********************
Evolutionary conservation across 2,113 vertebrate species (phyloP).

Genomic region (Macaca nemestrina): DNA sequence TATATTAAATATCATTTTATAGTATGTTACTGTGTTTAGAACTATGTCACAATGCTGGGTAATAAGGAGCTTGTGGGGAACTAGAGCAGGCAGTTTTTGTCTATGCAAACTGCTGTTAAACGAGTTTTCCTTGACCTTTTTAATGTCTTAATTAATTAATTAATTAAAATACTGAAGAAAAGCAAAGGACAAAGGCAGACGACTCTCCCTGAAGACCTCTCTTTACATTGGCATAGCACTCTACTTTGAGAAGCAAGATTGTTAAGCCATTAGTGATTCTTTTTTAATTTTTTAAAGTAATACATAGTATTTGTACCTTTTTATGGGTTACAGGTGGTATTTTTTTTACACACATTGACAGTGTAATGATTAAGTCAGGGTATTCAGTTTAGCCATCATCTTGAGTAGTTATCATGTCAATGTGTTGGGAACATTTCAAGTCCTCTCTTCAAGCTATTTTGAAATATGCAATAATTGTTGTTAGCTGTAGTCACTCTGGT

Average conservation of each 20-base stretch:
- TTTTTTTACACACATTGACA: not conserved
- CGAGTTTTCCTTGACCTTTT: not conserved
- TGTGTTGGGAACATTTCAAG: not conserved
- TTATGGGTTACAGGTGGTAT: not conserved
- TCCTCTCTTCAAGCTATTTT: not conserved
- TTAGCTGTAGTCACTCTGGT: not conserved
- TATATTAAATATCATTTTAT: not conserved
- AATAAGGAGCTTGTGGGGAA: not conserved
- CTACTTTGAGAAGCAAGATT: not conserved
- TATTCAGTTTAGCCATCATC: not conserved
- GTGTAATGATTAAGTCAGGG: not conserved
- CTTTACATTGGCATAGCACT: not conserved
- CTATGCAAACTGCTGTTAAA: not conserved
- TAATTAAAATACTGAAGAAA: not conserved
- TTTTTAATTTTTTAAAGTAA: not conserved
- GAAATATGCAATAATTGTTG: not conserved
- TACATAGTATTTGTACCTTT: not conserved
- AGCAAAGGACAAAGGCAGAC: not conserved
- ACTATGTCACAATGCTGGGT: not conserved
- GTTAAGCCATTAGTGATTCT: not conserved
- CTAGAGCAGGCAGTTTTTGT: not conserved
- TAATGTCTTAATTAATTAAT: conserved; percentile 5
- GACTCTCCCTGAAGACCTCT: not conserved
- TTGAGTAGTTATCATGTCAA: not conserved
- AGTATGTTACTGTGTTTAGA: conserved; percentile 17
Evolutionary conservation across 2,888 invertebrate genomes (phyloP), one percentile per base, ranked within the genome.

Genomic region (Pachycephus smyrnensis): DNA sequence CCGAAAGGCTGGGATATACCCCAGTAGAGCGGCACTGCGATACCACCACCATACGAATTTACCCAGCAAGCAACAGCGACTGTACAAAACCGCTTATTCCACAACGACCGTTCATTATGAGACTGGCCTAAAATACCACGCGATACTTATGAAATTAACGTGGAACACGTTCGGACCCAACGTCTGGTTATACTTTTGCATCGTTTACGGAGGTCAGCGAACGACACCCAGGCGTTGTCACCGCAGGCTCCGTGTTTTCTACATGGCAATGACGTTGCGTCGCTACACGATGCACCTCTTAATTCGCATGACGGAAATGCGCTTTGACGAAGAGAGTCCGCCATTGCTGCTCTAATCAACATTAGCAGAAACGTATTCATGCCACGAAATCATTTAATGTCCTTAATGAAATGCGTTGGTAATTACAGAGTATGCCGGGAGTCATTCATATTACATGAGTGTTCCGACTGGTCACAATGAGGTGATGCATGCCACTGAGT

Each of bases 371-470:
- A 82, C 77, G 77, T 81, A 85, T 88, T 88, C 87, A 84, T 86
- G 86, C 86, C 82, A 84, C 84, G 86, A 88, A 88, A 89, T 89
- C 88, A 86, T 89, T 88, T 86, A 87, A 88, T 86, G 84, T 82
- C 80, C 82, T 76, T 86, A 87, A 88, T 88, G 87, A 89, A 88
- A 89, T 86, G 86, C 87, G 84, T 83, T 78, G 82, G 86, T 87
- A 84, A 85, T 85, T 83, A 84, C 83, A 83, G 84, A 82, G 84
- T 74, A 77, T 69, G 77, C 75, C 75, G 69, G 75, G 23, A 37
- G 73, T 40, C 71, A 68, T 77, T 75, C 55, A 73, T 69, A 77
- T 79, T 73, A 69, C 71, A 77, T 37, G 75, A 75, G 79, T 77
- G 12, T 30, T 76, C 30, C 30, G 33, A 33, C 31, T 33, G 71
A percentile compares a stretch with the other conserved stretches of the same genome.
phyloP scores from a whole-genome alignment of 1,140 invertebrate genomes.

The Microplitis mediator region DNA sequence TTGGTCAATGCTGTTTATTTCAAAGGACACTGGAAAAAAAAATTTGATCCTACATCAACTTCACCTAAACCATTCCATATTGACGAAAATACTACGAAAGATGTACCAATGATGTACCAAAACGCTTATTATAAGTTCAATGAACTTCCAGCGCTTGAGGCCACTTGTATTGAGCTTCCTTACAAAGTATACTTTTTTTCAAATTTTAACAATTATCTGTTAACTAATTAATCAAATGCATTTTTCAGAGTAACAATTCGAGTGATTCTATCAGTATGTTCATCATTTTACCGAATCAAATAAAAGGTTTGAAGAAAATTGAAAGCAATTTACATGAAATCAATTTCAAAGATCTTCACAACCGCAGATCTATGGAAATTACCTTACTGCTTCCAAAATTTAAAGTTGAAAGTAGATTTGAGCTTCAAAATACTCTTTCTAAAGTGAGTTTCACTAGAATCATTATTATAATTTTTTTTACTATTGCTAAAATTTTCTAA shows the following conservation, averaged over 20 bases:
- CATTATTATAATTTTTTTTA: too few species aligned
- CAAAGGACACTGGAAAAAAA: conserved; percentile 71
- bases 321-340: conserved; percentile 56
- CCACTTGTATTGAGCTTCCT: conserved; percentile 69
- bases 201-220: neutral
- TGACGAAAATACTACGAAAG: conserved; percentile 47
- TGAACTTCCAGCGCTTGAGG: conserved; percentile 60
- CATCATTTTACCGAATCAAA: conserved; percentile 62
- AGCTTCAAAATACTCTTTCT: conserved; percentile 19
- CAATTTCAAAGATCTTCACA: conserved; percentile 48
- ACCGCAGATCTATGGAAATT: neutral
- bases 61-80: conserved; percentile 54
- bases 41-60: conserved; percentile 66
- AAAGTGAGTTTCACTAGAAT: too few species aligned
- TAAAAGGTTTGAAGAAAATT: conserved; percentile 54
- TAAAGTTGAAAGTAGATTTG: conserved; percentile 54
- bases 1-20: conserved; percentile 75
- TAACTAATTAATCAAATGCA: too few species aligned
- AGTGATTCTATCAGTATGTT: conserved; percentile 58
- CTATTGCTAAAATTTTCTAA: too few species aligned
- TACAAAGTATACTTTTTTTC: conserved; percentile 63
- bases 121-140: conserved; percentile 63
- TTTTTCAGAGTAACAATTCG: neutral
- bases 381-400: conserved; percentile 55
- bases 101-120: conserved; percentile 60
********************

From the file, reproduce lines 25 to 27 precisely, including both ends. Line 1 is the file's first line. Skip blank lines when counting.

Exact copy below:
- TAATGTCTTAATTAATTAAT: conserved; percentile 5
- GACTCTCCCTGAAGACCTCT: not conserved
- TTGAGTAGTTATCATGTCAA: not conserved